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Compass Points12/14/2005

By Al Campbell

Jason will mark his first birthday on Saturday.
My, wasn’t it only yesterday we were planning for the first birthdays of our children Scott and Lisa? Where did the years go? Day by day they slid and we didn’t even realize the passage of time.
On the morning when I wrote this column, Dec. 8, I just got through reading a news item on Radio Canada International’s Cyberjournal Web site about the Inuit nations in Alaska and Canada.
Residents of the far north, the Inuits lodged a formal complaint against the United States at a conference in Washington, D.C. of the Organization of American States.
The Inuits have accused this nation of violation of their human rights by not taking action to cut the amount of greenhouse gases that cause global warming. They, more than many of us, are directly affected when the climate warms, polar bears and other animals are affected, and when that happens, so are the Inuit people.
Their very daily lives and culture, rich and deep as it is, has been endangered. RCI estimates 150,000 Inuit live in Canada, Greenland, Scandinavia and Russia.
“Their part of the world has been warming faster than any other on the planet,” stated RCI.
So, what does that have to do with Jason and all toddlers of today who are crawling about in play clothes and footed ‘jamies?
Consider the climate changes that we have experienced just this year.
Unthinkable as it seemed, we had temperatures in the 60s and 70 far into November. Yes, we finally got a cold snap and snow, but that phenomena came as such an abrupt change, we almost feel offended by such normal weather occurrences.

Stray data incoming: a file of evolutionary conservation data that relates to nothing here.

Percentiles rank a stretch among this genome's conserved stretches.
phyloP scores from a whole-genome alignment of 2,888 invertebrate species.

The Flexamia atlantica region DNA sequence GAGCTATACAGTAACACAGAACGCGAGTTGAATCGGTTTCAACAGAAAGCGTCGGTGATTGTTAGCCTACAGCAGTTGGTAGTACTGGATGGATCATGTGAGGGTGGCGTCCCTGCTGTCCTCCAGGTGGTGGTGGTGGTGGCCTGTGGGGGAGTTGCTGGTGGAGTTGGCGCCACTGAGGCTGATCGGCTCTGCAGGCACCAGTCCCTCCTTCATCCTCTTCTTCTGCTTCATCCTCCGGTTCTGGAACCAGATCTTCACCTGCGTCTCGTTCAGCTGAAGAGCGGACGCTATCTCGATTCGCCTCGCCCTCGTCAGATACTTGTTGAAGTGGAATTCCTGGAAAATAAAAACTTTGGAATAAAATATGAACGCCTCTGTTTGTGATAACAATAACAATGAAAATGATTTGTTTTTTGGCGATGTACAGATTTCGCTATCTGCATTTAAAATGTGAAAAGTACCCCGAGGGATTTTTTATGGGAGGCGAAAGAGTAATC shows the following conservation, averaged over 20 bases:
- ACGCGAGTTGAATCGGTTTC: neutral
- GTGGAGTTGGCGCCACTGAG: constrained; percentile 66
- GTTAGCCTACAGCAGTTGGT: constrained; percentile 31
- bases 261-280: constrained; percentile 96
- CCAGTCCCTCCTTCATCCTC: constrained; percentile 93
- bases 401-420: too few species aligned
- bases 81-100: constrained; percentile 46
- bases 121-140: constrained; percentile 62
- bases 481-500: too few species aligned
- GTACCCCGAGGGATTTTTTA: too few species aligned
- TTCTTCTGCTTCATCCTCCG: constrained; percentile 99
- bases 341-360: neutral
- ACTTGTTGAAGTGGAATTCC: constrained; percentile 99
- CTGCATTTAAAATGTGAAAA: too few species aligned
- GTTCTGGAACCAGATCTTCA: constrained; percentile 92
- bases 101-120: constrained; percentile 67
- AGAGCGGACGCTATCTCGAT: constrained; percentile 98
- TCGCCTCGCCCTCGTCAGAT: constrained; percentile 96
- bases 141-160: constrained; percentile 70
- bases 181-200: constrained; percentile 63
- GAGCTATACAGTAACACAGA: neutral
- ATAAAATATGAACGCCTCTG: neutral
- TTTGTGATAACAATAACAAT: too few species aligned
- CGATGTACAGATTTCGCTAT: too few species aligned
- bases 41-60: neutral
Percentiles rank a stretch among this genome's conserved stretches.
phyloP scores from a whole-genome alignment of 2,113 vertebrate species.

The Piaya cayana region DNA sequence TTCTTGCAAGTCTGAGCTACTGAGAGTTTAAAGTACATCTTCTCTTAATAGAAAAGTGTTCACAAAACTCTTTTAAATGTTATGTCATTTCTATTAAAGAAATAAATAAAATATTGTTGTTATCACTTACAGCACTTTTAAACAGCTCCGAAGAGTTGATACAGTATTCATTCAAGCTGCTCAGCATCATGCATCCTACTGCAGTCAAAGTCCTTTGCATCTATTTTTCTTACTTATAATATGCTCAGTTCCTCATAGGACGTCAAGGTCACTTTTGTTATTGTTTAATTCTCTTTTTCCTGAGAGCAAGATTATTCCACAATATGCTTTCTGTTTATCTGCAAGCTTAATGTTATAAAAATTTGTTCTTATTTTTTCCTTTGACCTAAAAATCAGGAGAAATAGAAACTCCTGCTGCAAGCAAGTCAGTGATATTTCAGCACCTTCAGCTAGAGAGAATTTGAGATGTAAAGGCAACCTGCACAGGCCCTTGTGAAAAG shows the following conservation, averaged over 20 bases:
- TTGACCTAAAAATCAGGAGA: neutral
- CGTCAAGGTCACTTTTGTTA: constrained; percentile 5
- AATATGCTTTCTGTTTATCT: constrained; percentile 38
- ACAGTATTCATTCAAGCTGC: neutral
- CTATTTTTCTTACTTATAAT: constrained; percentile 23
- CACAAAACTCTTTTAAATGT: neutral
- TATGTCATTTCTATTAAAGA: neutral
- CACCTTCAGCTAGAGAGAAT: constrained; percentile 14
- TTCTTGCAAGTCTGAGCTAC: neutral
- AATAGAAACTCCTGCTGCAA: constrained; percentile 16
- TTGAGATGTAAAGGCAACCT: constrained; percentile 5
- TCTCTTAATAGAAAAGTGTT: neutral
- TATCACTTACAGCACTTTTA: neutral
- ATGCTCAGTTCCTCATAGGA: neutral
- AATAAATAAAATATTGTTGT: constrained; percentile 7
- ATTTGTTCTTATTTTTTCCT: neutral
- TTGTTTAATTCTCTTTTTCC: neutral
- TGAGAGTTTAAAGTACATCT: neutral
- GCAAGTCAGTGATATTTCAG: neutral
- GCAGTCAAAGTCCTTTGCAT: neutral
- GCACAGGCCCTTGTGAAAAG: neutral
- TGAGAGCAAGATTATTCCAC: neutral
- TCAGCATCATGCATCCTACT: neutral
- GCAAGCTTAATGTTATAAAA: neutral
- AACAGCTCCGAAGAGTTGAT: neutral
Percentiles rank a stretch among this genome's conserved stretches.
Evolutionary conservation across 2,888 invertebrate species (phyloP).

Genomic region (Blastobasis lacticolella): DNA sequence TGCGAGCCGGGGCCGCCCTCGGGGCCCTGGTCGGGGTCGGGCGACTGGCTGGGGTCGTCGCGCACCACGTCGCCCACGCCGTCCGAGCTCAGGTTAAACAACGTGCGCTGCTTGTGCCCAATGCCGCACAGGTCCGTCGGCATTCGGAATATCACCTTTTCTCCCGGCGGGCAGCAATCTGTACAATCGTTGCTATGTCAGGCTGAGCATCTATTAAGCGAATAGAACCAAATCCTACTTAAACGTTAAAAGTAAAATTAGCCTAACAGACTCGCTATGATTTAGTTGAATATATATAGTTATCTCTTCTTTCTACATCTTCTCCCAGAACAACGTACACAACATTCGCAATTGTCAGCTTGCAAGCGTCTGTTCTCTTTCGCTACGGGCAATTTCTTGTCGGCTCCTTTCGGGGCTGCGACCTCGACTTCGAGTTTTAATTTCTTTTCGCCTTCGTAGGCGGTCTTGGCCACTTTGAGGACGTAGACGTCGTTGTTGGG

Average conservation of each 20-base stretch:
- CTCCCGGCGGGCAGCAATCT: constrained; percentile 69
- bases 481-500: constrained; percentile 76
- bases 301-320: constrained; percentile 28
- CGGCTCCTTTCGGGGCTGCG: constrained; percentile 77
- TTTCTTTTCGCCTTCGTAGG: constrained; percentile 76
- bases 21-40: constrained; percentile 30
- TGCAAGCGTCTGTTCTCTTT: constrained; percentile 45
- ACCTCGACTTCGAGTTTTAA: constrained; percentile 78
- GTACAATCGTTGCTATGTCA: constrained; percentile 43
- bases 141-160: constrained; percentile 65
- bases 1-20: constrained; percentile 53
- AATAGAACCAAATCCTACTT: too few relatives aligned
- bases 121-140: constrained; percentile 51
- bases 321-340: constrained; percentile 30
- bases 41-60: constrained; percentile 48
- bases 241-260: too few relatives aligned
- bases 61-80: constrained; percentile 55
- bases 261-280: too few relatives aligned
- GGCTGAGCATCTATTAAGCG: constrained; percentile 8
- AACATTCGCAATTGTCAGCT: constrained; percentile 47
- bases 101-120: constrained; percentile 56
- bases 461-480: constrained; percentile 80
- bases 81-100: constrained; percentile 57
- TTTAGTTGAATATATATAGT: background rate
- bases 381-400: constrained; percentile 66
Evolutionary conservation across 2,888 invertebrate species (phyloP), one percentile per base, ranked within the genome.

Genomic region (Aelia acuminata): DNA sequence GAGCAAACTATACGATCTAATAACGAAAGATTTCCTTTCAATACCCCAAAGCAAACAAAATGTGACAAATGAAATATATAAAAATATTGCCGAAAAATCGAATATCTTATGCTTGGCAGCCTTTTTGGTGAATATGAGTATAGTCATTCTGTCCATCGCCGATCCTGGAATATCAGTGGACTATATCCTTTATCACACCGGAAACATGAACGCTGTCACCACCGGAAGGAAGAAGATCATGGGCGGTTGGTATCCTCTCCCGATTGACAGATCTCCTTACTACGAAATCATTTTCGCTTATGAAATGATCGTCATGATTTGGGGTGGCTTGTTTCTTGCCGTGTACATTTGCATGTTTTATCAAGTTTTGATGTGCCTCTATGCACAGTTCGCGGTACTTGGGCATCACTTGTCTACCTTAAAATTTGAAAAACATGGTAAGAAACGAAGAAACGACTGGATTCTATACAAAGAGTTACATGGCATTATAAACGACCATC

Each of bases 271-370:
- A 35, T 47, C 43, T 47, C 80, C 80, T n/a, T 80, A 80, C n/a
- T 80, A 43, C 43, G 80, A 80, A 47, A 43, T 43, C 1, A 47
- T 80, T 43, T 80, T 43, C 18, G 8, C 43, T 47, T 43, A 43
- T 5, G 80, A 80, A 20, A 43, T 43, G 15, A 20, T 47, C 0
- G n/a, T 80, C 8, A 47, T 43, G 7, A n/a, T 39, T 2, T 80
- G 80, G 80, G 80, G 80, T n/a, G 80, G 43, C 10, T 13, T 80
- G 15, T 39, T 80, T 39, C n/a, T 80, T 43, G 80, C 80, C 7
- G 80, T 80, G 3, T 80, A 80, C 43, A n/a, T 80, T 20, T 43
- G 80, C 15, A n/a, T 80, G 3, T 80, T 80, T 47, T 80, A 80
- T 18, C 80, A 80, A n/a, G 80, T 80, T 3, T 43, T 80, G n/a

It’s not just weather that we must consider, but many other details, if Jason and his generation are to enjoy what we have today.
Unless his folks win a hefty Pick 6 Lotto, I don’t know how Jason will afford to live in Cape May County, much less in his hometown of Court House.
We’ll have to keep digging deeper and deeper to pay school taxes to educate him, his older sister, and all their little friends. Much as we may hate to do it, we will have to vote “yes” on school budgets that will increase those taxes, since good schools are one of a community’s most important investments in its future.
Will we see a sea change in the way we get from home to work and do our shopping? Or can we expect to continue to drive vehicles that guzzle gas, and produce gases that add to the greenhouse effect?
Will the moral climate of our nation be so changed, that Jason and his peers will have no aspect of right and wrong? Will they be able to freely exercise their religious convictions, or fear to voice them for fear of offending someone who doesn’t believe?
How long will Jason have to work to pay the tax bill that we, today’s generation, have incurred  by outrageous national debt?
Looking on the positive side, imagine the things that Jason and tomorrow’s generation will enjoy that we may only have today in the crudest state?
Some new Internet? Possibly. Medical treatment without office visits? Maybe. More gadgets that require batteries to dazzle a grandparent’s mind? Undoubtedly.
Of course, we won’t worry about any of those things on Dec. 17, as we mark that special natal day.
But we can’t put off thinking about such things forever. The warming global climate that today afflicts the Inuits will, in a few short years, translate into more severe storms here, likely loss of beaches and properties that lie just behind them.
We may say it’s not our concern, not a problem any of us can control.
However, if each, in his own small way, recycles, walks instead of riding, uses more “green” methods around the house, and in general, looks after his part of this globe as a caretaker, not an owner, then Jason and his generation will have a bright future, one they will pass to the next.
 
 

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